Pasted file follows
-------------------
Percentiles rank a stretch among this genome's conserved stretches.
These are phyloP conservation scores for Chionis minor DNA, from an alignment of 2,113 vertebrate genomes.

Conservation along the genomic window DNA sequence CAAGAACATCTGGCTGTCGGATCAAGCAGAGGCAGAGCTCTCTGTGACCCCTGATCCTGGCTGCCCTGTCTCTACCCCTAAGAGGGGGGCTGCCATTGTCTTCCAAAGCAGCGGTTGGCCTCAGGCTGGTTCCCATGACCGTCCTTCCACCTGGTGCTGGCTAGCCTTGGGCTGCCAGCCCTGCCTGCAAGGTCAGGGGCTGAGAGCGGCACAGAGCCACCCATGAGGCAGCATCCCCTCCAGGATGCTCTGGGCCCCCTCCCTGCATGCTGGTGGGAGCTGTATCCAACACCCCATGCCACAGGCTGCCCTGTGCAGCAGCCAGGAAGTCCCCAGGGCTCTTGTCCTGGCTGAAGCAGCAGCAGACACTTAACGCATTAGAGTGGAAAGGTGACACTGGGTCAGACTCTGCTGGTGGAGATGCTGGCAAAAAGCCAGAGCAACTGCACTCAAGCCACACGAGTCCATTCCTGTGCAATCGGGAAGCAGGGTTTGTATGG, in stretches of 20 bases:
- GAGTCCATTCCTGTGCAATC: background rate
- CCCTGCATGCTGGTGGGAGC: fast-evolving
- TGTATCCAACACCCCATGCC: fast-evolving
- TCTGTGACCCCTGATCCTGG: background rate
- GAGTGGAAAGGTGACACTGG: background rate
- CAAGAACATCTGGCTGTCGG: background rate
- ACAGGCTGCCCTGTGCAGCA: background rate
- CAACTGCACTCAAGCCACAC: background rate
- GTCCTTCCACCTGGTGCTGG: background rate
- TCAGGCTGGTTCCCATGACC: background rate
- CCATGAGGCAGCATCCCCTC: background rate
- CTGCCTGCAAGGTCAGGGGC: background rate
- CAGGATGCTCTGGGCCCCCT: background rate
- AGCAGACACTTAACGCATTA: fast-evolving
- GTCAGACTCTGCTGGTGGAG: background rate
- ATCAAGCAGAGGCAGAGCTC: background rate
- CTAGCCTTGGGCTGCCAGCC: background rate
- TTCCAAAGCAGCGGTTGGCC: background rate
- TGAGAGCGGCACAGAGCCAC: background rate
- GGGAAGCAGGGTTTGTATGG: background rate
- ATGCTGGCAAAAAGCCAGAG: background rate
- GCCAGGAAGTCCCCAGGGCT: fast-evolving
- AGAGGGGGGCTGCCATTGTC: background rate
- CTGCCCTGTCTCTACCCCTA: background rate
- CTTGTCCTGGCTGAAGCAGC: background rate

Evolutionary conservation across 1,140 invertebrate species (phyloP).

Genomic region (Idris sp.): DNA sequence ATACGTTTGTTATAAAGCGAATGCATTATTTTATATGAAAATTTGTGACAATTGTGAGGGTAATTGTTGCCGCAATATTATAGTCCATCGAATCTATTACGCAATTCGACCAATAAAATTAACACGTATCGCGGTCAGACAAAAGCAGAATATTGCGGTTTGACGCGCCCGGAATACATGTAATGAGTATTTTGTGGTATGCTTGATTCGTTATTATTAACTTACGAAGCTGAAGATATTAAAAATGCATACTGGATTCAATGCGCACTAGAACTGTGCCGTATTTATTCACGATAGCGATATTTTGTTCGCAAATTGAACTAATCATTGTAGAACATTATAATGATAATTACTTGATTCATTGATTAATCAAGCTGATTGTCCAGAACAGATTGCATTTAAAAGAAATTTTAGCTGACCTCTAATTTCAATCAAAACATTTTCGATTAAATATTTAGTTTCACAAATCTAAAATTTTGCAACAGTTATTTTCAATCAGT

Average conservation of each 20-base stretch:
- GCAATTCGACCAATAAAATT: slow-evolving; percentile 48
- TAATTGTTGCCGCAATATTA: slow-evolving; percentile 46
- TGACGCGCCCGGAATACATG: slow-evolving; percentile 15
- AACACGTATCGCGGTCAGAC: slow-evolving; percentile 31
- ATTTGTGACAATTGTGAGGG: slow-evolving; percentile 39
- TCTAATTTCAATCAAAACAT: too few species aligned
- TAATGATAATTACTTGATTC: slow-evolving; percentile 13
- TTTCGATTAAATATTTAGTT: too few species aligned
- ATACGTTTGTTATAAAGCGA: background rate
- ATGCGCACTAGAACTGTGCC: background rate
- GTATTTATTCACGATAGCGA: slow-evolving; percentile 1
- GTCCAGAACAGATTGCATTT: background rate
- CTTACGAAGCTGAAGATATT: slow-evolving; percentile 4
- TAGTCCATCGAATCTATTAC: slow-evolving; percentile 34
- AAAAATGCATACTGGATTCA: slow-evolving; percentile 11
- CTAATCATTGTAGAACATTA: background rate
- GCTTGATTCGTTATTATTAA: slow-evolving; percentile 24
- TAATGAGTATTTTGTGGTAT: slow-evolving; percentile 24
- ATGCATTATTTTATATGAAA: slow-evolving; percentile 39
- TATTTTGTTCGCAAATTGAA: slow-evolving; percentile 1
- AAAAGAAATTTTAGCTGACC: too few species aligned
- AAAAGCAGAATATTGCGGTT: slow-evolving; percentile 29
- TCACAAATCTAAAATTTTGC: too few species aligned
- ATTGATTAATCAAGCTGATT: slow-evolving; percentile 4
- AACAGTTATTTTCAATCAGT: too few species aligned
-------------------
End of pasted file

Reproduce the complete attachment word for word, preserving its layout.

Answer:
Percentiles rank a stretch among this genome's conserved stretches.
These are phyloP conservation scores for Chionis minor DNA, from an alignment of 2,113 vertebrate genomes.

Conservation along the genomic window DNA sequence CAAGAACATCTGGCTGTCGGATCAAGCAGAGGCAGAGCTCTCTGTGACCCCTGATCCTGGCTGCCCTGTCTCTACCCCTAAGAGGGGGGCTGCCATTGTCTTCCAAAGCAGCGGTTGGCCTCAGGCTGGTTCCCATGACCGTCCTTCCACCTGGTGCTGGCTAGCCTTGGGCTGCCAGCCCTGCCTGCAAGGTCAGGGGCTGAGAGCGGCACAGAGCCACCCATGAGGCAGCATCCCCTCCAGGATGCTCTGGGCCCCCTCCCTGCATGCTGGTGGGAGCTGTATCCAACACCCCATGCCACAGGCTGCCCTGTGCAGCAGCCAGGAAGTCCCCAGGGCTCTTGTCCTGGCTGAAGCAGCAGCAGACACTTAACGCATTAGAGTGGAAAGGTGACACTGGGTCAGACTCTGCTGGTGGAGATGCTGGCAAAAAGCCAGAGCAACTGCACTCAAGCCACACGAGTCCATTCCTGTGCAATCGGGAAGCAGGGTTTGTATGG, in stretches of 20 bases:
- GAGTCCATTCCTGTGCAATC: background rate
- CCCTGCATGCTGGTGGGAGC: fast-evolving
- TGTATCCAACACCCCATGCC: fast-evolving
- TCTGTGACCCCTGATCCTGG: background rate
- GAGTGGAAAGGTGACACTGG: background rate
- CAAGAACATCTGGCTGTCGG: background rate
- ACAGGCTGCCCTGTGCAGCA: background rate
- CAACTGCACTCAAGCCACAC: background rate
- GTCCTTCCACCTGGTGCTGG: background rate
- TCAGGCTGGTTCCCATGACC: background rate
- CCATGAGGCAGCATCCCCTC: background rate
- CTGCCTGCAAGGTCAGGGGC: background rate
- CAGGATGCTCTGGGCCCCCT: background rate
- AGCAGACACTTAACGCATTA: fast-evolving
- GTCAGACTCTGCTGGTGGAG: background rate
- ATCAAGCAGAGGCAGAGCTC: background rate
- CTAGCCTTGGGCTGCCAGCC: background rate
- TTCCAAAGCAGCGGTTGGCC: background rate
- TGAGAGCGGCACAGAGCCAC: background rate
- GGGAAGCAGGGTTTGTATGG: background rate
- ATGCTGGCAAAAAGCCAGAG: background rate
- GCCAGGAAGTCCCCAGGGCT: fast-evolving
- AGAGGGGGGCTGCCATTGTC: background rate
- CTGCCCTGTCTCTACCCCTA: background rate
- CTTGTCCTGGCTGAAGCAGC: background rate

Evolutionary conservation across 1,140 invertebrate species (phyloP).

Genomic region (Idris sp.): DNA sequence ATACGTTTGTTATAAAGCGAATGCATTATTTTATATGAAAATTTGTGACAATTGTGAGGGTAATTGTTGCCGCAATATTATAGTCCATCGAATCTATTACGCAATTCGACCAATAAAATTAACACGTATCGCGGTCAGACAAAAGCAGAATATTGCGGTTTGACGCGCCCGGAATACATGTAATGAGTATTTTGTGGTATGCTTGATTCGTTATTATTAACTTACGAAGCTGAAGATATTAAAAATGCATACTGGATTCAATGCGCACTAGAACTGTGCCGTATTTATTCACGATAGCGATATTTTGTTCGCAAATTGAACTAATCATTGTAGAACATTATAATGATAATTACTTGATTCATTGATTAATCAAGCTGATTGTCCAGAACAGATTGCATTTAAAAGAAATTTTAGCTGACCTCTAATTTCAATCAAAACATTTTCGATTAAATATTTAGTTTCACAAATCTAAAATTTTGCAACAGTTATTTTCAATCAGT

Average conservation of each 20-base stretch:
- GCAATTCGACCAATAAAATT: slow-evolving; percentile 48
- TAATTGTTGCCGCAATATTA: slow-evolving; percentile 46
- TGACGCGCCCGGAATACATG: slow-evolving; percentile 15
- AACACGTATCGCGGTCAGAC: slow-evolving; percentile 31
- ATTTGTGACAATTGTGAGGG: slow-evolving; percentile 39
- TCTAATTTCAATCAAAACAT: too few species aligned
- TAATGATAATTACTTGATTC: slow-evolving; percentile 13
- TTTCGATTAAATATTTAGTT: too few species aligned
- ATACGTTTGTTATAAAGCGA: background rate
- ATGCGCACTAGAACTGTGCC: background rate
- GTATTTATTCACGATAGCGA: slow-evolving; percentile 1
- GTCCAGAACAGATTGCATTT: background rate
- CTTACGAAGCTGAAGATATT: slow-evolving; percentile 4
- TAGTCCATCGAATCTATTAC: slow-evolving; percentile 34
- AAAAATGCATACTGGATTCA: slow-evolving; percentile 11
- CTAATCATTGTAGAACATTA: background rate
- GCTTGATTCGTTATTATTAA: slow-evolving; percentile 24
- TAATGAGTATTTTGTGGTAT: slow-evolving; percentile 24
- ATGCATTATTTTATATGAAA: slow-evolving; percentile 39
- TATTTTGTTCGCAAATTGAA: slow-evolving; percentile 1
- AAAAGAAATTTTAGCTGACC: too few species aligned
- AAAAGCAGAATATTGCGGTT: slow-evolving; percentile 29
- TCACAAATCTAAAATTTTGC: too few species aligned
- ATTGATTAATCAAGCTGATT: slow-evolving; percentile 4
- AACAGTTATTTTCAATCAGT: too few species aligned